As you may remember from this post, I am a big fan of Disney and it runs in the family as a lot of my cousins are also big Disney fans. As a result this post is basically for them. Feel free to skip over it, no hurt feelings. 🙂
As soon as I arrived in Tokyo I saw my first ad for Disney in the train waiting area to head into the city. Zoom in and see if you can spot some hidden mickeys.
There are two Disney parks in Tokyo – your standard DisneyLand and DisneySea. DisneySea was created with adults in mind. Less cartoony, fewer children’s rides, but fun for any age still. I did my research and found out that Tokyo’s Disney parks are the busiest in the world. They consistently have days ranked in the 90s for attendance or receive the yield triangle that basically means don’t even bother unless you want to be absolutely miserable with little elbow room and LONG lines. I was going on a 90+ day even though it was a Monday (I did this purposefully). Apparently this was a school holiday period but again it didn’t even matter because as stated before, the parks are consistently in the 90s and above.
So early Monday morning I packed up my bag and ventured out on the extensive Tokyo subway system. The final route on the Disney monorail was similar to other Disney parks with big “hidden mickeys” (HM) as windows and as rings to grab onto inside. I was most impressed by the first HM that I encountered. It has got to be one of the largest ones yet. They placed two ventilation ducts above a half circle mural, forming a classic HM. On the monorail I also got a view of Cinderella’s castle.
The entrance to DisneySea has a gigantic globe (which I forgot to take a picture of) and then leads you into a seaport. There are seven areas in the park – Mediterranean Harbor, American Waterfront, Port Discovery, Lost River Delta, Arabian Coast, Mermaid Lagoon, and Mysterious Island. The MiraCosta hotel, which is the official DisneySea hotel, has guest rooms that look into the waterfront of the park. It has its own entrance as well, similar to the Grand Californian in Anaheim and some other Disney hotels. It was wonderful to see how theY incorporated the hotel into the scenery of the park.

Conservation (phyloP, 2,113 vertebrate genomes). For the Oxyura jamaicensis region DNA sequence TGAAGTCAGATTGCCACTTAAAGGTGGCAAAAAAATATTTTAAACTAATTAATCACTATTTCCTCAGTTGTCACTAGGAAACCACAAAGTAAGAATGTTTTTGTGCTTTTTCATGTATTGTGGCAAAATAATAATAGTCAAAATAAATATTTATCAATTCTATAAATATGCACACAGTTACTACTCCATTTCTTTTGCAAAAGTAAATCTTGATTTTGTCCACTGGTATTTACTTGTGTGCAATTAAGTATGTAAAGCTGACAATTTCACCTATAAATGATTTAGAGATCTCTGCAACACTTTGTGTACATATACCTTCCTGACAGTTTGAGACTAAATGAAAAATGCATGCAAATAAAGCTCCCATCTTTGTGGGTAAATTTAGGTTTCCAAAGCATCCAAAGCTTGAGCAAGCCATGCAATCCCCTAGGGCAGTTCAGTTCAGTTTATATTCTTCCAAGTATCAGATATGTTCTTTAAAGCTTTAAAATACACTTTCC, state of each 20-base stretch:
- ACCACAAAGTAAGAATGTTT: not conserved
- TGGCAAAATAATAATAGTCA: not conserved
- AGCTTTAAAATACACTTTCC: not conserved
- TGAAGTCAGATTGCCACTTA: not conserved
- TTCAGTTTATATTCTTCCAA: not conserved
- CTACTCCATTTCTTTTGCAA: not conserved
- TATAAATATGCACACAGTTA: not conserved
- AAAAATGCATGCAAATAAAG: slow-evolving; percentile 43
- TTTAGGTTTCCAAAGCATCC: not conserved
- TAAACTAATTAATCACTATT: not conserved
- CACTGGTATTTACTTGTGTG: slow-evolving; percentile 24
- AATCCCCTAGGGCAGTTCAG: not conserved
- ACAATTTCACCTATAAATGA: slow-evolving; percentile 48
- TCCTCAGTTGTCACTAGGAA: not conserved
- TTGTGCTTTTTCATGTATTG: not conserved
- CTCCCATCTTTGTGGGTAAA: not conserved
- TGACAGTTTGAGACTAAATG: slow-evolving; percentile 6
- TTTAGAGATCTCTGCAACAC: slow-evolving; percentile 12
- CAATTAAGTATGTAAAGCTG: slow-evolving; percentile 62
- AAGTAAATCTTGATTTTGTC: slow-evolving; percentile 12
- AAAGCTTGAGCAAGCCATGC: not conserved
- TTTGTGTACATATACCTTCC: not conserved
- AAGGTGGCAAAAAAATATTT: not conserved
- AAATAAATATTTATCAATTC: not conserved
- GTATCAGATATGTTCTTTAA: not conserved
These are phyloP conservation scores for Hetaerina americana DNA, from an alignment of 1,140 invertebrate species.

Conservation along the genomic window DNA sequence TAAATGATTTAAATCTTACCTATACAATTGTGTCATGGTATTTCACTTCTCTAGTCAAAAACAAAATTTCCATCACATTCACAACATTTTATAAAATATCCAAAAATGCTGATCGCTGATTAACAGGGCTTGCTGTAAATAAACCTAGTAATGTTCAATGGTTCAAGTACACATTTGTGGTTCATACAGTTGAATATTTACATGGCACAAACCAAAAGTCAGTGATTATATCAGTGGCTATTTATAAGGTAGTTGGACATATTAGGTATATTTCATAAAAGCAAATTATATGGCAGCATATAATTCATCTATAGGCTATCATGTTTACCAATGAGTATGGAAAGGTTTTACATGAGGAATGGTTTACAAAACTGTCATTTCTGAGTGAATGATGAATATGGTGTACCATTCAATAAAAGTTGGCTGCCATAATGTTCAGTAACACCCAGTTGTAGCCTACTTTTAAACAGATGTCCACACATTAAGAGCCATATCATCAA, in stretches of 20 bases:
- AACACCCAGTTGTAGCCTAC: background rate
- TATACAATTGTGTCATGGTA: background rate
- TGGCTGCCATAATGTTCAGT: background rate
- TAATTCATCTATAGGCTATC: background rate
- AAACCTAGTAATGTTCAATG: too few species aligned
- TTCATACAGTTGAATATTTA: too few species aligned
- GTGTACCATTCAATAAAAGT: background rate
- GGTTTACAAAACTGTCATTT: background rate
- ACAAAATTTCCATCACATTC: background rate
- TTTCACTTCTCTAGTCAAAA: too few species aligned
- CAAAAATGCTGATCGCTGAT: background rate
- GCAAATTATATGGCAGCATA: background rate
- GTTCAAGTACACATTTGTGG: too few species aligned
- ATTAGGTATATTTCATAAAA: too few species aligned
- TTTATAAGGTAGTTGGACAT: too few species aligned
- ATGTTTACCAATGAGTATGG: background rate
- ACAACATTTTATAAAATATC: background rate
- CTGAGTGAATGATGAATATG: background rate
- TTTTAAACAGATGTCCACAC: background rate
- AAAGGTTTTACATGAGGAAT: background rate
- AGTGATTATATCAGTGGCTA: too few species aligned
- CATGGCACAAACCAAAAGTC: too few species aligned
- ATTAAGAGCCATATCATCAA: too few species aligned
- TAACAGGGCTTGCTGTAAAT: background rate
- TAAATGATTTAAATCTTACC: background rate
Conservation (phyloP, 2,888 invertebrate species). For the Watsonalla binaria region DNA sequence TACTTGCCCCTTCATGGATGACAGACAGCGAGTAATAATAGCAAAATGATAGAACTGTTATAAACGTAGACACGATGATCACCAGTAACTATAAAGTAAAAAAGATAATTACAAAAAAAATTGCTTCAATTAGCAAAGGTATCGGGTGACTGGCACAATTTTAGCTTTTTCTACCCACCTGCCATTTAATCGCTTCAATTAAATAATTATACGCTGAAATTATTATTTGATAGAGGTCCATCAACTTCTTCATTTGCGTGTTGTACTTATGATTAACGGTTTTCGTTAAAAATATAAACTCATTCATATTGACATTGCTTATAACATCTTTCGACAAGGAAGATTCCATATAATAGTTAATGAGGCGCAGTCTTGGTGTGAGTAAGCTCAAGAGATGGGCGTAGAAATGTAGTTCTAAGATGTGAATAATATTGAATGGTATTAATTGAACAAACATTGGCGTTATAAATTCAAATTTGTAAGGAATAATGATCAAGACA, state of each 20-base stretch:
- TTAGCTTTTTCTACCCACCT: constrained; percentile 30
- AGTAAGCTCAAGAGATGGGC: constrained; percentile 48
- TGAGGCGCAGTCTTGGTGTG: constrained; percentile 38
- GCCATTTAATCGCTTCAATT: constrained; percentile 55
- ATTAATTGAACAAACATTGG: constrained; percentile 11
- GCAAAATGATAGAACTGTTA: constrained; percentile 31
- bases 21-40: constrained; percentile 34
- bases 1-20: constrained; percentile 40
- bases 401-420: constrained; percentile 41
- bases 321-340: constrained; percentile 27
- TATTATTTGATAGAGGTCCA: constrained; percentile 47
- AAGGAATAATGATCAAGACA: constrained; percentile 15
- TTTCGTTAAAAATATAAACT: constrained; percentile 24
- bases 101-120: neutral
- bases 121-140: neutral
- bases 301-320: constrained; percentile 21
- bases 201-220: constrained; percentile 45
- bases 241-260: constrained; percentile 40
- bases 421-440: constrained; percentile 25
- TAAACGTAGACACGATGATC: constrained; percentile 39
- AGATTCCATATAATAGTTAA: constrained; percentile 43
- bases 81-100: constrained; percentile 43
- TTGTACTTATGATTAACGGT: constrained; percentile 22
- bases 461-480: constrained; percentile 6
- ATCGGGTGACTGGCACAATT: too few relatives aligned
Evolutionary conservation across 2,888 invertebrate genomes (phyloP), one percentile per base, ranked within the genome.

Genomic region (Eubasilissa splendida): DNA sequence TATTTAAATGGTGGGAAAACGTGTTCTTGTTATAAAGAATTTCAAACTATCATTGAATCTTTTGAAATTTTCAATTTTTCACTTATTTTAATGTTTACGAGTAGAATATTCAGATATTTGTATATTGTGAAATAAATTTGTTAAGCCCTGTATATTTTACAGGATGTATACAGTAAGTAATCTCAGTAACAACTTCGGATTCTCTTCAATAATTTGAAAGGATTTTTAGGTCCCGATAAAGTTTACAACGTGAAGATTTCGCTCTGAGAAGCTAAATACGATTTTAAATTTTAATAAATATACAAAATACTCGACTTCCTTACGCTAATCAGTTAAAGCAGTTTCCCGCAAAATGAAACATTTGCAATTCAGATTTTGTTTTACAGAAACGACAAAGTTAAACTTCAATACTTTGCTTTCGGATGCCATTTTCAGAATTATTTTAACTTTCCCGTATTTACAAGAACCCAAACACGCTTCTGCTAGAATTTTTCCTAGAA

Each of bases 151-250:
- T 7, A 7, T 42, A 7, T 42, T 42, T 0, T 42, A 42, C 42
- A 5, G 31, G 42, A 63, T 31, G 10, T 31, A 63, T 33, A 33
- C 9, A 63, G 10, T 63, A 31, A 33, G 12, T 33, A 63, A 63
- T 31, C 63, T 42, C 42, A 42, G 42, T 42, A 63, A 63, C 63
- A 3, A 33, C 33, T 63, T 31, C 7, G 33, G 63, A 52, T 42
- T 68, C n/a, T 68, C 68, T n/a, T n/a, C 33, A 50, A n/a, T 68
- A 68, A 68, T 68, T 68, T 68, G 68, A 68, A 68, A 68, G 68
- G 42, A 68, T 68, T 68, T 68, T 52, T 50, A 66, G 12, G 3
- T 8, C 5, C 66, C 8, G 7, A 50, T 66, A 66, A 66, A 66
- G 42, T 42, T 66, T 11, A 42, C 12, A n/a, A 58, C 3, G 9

It was raining the day I went which fortunately deterred some of the crowds but it also posed the umbrella problem that I’m sure other tall people can relate to. The ends of umbrellas are right about my eye level, protective eyewear is necessary.
My goal was to get a fast pass for the longest line. After taking a look at the board of wait times, I was headed to Raging Sprits. Indiana Jones and Tower of Terror also had long lines but I knew Indy had a single rider line and I had zero desire to go on ToT, it’s just not for me.
So this was a first – there was a height limit on Raging Sprits and I surpassed it. A lady grabbed me just after I got my FastPass. She searched her book of information for an English page but couldn’t find it (more on the lack of English later) but I happened to spot the notice on my map. She took me over to a height measurer and I was over it by a bit. The silver lining was that at least I could exchange my FastPass at a different location. FYI Raging Spirits is similar to the California Screamin’ roller coaster at California Adventure with a 360° loop.
Next I snuck over to Indy since it was right there and I found my first HM in the park without even trying. It was right at the entrance to Indy.